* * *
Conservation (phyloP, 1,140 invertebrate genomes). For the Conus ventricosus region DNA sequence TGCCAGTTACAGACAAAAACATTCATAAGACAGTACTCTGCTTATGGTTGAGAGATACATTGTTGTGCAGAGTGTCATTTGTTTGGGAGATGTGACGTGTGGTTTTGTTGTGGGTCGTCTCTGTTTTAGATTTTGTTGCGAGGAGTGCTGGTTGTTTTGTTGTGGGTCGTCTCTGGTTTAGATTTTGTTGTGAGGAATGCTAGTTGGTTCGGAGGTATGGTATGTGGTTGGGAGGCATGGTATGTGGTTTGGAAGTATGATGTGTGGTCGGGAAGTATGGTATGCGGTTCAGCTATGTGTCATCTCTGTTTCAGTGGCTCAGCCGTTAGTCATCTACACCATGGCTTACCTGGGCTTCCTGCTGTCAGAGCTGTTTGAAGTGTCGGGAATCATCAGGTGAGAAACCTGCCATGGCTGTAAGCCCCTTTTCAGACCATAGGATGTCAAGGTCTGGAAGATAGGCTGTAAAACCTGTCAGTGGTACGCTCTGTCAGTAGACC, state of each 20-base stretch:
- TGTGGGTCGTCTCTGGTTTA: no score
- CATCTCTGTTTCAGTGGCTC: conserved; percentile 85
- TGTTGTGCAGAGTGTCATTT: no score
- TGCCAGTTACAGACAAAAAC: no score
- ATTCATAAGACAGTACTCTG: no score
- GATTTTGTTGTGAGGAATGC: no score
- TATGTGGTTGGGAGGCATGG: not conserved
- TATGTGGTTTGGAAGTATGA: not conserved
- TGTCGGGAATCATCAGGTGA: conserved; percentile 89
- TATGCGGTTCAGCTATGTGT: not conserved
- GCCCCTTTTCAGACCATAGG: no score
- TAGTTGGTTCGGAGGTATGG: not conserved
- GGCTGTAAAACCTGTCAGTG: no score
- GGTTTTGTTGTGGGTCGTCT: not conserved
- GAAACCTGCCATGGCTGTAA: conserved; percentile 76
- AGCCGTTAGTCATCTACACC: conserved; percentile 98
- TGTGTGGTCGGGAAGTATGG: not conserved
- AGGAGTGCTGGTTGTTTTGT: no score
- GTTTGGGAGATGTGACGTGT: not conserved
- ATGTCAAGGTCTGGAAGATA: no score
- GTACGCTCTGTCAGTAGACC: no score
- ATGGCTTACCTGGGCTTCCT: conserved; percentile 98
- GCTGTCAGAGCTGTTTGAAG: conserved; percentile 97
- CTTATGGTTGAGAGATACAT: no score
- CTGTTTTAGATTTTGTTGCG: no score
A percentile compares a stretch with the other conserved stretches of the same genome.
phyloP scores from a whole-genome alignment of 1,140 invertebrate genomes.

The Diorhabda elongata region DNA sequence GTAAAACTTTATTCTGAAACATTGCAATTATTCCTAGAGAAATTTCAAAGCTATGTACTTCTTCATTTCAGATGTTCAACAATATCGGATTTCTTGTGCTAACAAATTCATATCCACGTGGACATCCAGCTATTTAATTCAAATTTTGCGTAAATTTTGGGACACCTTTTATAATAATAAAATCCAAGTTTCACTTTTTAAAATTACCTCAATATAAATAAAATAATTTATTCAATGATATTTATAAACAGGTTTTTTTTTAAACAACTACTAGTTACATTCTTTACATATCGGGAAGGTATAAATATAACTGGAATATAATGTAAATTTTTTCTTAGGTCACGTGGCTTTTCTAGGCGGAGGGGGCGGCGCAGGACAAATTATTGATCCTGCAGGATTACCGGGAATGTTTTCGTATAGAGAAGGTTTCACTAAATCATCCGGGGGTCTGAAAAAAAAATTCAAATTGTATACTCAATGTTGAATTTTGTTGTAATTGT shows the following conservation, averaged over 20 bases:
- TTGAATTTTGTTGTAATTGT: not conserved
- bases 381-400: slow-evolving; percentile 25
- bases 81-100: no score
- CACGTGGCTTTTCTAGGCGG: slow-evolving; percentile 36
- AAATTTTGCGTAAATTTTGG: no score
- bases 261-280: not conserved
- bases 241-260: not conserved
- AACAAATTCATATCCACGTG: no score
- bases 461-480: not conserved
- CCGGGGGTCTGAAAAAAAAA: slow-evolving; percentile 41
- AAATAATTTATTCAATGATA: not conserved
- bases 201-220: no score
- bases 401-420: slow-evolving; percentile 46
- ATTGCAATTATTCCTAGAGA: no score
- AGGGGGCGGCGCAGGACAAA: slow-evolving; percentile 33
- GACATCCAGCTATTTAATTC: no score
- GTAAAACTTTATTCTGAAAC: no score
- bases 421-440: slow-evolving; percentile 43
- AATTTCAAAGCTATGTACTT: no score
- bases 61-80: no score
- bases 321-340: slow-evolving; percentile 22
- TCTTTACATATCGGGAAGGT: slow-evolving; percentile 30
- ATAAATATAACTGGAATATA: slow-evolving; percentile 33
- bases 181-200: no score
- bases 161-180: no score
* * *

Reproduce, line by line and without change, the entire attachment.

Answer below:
Conservation (phyloP, 1,140 invertebrate genomes). For the Conus ventricosus region DNA sequence TGCCAGTTACAGACAAAAACATTCATAAGACAGTACTCTGCTTATGGTTGAGAGATACATTGTTGTGCAGAGTGTCATTTGTTTGGGAGATGTGACGTGTGGTTTTGTTGTGGGTCGTCTCTGTTTTAGATTTTGTTGCGAGGAGTGCTGGTTGTTTTGTTGTGGGTCGTCTCTGGTTTAGATTTTGTTGTGAGGAATGCTAGTTGGTTCGGAGGTATGGTATGTGGTTGGGAGGCATGGTATGTGGTTTGGAAGTATGATGTGTGGTCGGGAAGTATGGTATGCGGTTCAGCTATGTGTCATCTCTGTTTCAGTGGCTCAGCCGTTAGTCATCTACACCATGGCTTACCTGGGCTTCCTGCTGTCAGAGCTGTTTGAAGTGTCGGGAATCATCAGGTGAGAAACCTGCCATGGCTGTAAGCCCCTTTTCAGACCATAGGATGTCAAGGTCTGGAAGATAGGCTGTAAAACCTGTCAGTGGTACGCTCTGTCAGTAGACC, state of each 20-base stretch:
- TGTGGGTCGTCTCTGGTTTA: no score
- CATCTCTGTTTCAGTGGCTC: conserved; percentile 85
- TGTTGTGCAGAGTGTCATTT: no score
- TGCCAGTTACAGACAAAAAC: no score
- ATTCATAAGACAGTACTCTG: no score
- GATTTTGTTGTGAGGAATGC: no score
- TATGTGGTTGGGAGGCATGG: not conserved
- TATGTGGTTTGGAAGTATGA: not conserved
- TGTCGGGAATCATCAGGTGA: conserved; percentile 89
- TATGCGGTTCAGCTATGTGT: not conserved
- GCCCCTTTTCAGACCATAGG: no score
- TAGTTGGTTCGGAGGTATGG: not conserved
- GGCTGTAAAACCTGTCAGTG: no score
- GGTTTTGTTGTGGGTCGTCT: not conserved
- GAAACCTGCCATGGCTGTAA: conserved; percentile 76
- AGCCGTTAGTCATCTACACC: conserved; percentile 98
- TGTGTGGTCGGGAAGTATGG: not conserved
- AGGAGTGCTGGTTGTTTTGT: no score
- GTTTGGGAGATGTGACGTGT: not conserved
- ATGTCAAGGTCTGGAAGATA: no score
- GTACGCTCTGTCAGTAGACC: no score
- ATGGCTTACCTGGGCTTCCT: conserved; percentile 98
- GCTGTCAGAGCTGTTTGAAG: conserved; percentile 97
- CTTATGGTTGAGAGATACAT: no score
- CTGTTTTAGATTTTGTTGCG: no score
A percentile compares a stretch with the other conserved stretches of the same genome.
phyloP scores from a whole-genome alignment of 1,140 invertebrate genomes.

The Diorhabda elongata region DNA sequence GTAAAACTTTATTCTGAAACATTGCAATTATTCCTAGAGAAATTTCAAAGCTATGTACTTCTTCATTTCAGATGTTCAACAATATCGGATTTCTTGTGCTAACAAATTCATATCCACGTGGACATCCAGCTATTTAATTCAAATTTTGCGTAAATTTTGGGACACCTTTTATAATAATAAAATCCAAGTTTCACTTTTTAAAATTACCTCAATATAAATAAAATAATTTATTCAATGATATTTATAAACAGGTTTTTTTTTAAACAACTACTAGTTACATTCTTTACATATCGGGAAGGTATAAATATAACTGGAATATAATGTAAATTTTTTCTTAGGTCACGTGGCTTTTCTAGGCGGAGGGGGCGGCGCAGGACAAATTATTGATCCTGCAGGATTACCGGGAATGTTTTCGTATAGAGAAGGTTTCACTAAATCATCCGGGGGTCTGAAAAAAAAATTCAAATTGTATACTCAATGTTGAATTTTGTTGTAATTGT shows the following conservation, averaged over 20 bases:
- TTGAATTTTGTTGTAATTGT: not conserved
- bases 381-400: slow-evolving; percentile 25
- bases 81-100: no score
- CACGTGGCTTTTCTAGGCGG: slow-evolving; percentile 36
- AAATTTTGCGTAAATTTTGG: no score
- bases 261-280: not conserved
- bases 241-260: not conserved
- AACAAATTCATATCCACGTG: no score
- bases 461-480: not conserved
- CCGGGGGTCTGAAAAAAAAA: slow-evolving; percentile 41
- AAATAATTTATTCAATGATA: not conserved
- bases 201-220: no score
- bases 401-420: slow-evolving; percentile 46
- ATTGCAATTATTCCTAGAGA: no score
- AGGGGGCGGCGCAGGACAAA: slow-evolving; percentile 33
- GACATCCAGCTATTTAATTC: no score
- GTAAAACTTTATTCTGAAAC: no score
- bases 421-440: slow-evolving; percentile 43
- AATTTCAAAGCTATGTACTT: no score
- bases 61-80: no score
- bases 321-340: slow-evolving; percentile 22
- TCTTTACATATCGGGAAGGT: slow-evolving; percentile 30
- ATAAATATAACTGGAATATA: slow-evolving; percentile 33
- bases 181-200: no score
- bases 161-180: no score